An employee tells me it is a lingering problem that has ‘simply refused to go away’, adding that the situation can sometimes get so bad that a single doctor would be left to tend to patients in the entire unit.
“I do not quite understand it especially after the hospital introduced a locum system where doctors can stand in for their absent or tired colleagues for extra pay. At first the system worked very well and at no time would the emergency or ICU be without three or more doctors. It could be fatigue or the sheer rigour of the job that one decides even such incentives like extra cash is not worth it,” explains the employee, who has worked at the unit for 20 years.
The other problem is that the doctors are not necessarily stationed at the facility. They are doctors on call; especially the surgeons and they are only summoned whenever there is an emergency.
However, it takes anything between 45 minutes to two hours before one can arrive to attend to a case but that could mean the difference between life and death for a patient.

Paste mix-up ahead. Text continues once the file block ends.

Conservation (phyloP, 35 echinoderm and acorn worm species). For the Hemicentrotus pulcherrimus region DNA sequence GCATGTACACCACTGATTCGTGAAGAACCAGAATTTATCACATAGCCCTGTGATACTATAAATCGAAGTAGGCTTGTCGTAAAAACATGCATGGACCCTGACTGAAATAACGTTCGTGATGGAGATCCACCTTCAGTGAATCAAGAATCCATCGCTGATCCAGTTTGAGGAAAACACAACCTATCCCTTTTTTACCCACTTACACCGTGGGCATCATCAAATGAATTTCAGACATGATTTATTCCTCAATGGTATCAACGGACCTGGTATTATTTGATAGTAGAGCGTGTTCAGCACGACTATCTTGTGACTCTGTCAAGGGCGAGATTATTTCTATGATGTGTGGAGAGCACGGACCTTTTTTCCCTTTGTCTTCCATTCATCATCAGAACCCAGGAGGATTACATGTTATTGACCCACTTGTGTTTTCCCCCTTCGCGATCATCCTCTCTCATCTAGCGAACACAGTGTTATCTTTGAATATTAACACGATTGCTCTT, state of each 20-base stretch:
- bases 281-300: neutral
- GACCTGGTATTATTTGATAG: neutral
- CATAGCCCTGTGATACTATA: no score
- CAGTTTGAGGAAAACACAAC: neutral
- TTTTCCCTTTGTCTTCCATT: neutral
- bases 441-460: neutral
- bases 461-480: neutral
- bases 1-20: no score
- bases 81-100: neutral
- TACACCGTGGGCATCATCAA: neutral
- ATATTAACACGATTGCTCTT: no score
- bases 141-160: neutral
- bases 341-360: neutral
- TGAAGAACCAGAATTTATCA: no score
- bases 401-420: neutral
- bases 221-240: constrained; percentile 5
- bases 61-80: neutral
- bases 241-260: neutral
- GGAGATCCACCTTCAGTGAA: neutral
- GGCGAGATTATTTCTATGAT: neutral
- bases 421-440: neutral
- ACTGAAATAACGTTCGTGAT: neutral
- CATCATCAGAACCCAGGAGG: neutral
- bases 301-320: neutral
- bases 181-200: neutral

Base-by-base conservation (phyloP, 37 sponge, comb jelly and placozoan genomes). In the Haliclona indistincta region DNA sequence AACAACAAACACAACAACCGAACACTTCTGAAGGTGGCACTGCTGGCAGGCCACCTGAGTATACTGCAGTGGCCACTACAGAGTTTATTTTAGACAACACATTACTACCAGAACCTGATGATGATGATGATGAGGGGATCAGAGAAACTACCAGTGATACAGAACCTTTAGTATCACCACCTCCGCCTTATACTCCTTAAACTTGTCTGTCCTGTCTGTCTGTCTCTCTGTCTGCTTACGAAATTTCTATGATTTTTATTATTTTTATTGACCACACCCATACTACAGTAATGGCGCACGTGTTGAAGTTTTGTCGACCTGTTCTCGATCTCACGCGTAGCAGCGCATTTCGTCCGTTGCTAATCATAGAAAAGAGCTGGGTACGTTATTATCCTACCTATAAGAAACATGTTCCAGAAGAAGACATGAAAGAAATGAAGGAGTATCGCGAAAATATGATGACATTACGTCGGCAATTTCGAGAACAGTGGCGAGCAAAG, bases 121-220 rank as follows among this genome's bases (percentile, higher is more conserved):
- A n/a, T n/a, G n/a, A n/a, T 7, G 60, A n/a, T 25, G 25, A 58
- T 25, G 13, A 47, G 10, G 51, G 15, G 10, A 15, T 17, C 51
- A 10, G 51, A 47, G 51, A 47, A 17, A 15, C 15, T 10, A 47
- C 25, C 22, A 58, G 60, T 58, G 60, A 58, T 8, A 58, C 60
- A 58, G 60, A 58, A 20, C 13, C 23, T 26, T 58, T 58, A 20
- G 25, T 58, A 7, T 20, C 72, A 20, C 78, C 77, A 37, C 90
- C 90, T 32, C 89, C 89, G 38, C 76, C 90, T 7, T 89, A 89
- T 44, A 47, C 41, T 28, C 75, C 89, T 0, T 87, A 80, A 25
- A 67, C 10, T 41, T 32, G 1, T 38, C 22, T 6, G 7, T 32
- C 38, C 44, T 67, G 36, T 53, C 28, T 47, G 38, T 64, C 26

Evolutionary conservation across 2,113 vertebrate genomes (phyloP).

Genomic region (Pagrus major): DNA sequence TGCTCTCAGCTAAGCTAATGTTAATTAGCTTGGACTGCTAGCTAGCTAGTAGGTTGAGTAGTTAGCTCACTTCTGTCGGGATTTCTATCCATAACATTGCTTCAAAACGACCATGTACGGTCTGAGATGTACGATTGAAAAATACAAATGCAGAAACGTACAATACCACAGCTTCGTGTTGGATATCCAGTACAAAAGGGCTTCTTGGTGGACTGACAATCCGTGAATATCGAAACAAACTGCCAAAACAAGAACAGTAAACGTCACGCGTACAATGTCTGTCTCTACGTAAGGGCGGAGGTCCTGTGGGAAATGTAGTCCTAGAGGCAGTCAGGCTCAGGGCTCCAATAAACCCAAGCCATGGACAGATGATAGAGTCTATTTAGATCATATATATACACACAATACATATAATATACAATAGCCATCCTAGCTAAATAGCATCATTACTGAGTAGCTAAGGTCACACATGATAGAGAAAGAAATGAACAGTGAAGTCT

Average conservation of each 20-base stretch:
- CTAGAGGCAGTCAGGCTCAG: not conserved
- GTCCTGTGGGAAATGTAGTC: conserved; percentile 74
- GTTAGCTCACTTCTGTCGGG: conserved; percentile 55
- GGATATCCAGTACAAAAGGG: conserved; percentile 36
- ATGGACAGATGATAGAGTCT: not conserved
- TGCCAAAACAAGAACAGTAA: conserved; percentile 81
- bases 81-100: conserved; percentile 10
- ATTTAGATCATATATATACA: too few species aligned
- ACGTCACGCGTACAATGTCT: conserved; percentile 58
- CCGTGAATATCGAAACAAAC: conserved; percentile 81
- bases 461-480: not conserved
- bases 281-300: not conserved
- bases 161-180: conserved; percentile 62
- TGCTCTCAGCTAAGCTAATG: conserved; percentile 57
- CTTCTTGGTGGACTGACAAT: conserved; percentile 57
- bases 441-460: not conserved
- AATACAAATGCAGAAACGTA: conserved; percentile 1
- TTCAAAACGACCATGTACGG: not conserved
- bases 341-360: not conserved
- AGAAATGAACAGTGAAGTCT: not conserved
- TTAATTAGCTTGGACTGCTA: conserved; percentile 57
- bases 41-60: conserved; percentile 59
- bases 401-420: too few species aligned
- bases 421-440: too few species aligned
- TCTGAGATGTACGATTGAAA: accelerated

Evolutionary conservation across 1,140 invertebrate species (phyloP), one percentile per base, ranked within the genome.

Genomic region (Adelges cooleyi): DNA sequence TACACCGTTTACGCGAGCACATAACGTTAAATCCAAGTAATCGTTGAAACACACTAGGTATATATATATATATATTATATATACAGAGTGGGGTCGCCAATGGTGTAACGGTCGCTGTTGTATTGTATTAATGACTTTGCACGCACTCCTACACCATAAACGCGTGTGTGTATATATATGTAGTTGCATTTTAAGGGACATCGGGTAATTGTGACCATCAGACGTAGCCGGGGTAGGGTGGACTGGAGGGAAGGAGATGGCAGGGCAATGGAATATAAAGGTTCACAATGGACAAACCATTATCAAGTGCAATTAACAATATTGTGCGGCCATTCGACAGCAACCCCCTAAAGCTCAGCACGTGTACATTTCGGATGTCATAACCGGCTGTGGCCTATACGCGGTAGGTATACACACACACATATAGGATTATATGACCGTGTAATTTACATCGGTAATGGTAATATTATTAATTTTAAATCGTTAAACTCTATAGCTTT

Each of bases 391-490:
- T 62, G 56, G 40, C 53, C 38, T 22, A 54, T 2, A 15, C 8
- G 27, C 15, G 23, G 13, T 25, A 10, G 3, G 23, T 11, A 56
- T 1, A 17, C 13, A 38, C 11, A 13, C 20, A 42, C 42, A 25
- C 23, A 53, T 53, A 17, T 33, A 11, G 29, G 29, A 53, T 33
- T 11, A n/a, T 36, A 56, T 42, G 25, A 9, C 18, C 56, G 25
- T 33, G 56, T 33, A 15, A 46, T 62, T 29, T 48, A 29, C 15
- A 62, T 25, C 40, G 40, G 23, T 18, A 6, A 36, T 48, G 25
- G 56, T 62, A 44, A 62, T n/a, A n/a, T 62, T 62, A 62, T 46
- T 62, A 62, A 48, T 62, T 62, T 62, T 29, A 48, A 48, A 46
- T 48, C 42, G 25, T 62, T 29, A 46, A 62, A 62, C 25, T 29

In an earlier vigil by The Standard at the facility, a surgeon arrived three hours after he had been called to attend to an accident victim who had deep cuts on his head, apparently because he was engaged in another procedure at a different hospital.
A nurse confides in me that the hospital cannot afford to tie the doctors down, especially the specialists, due to the high fees they would demand.
“Come to think of it, how many such specialists like neurosurgeons and cardiologists do we have in this country and would an institution like KNH hold down to a permanent job,” she poses.
But the glaring shortage of doctors and other support staff could be a recipe for disaster because it could lead to the best-trained medical personnel making grave mistakes that could cost lives.
“With this kind of workload anyone can make a mistake. The toll on the staff is telling and mistakes have been done before that cost lives and they could be repeated again and again if something is not done,” says the nurse.
It is now 5.30am and even I begin to feel the effect of long hours of standing and pacing around the facility. I am about to leave the unit to go and pick a taxi, but wait, I thought of the patient on the stretcher and dash to the corner where I left him writhing in pain.
He lies still like a log. I touch him, but he does not move. Is he dead? Is he alive?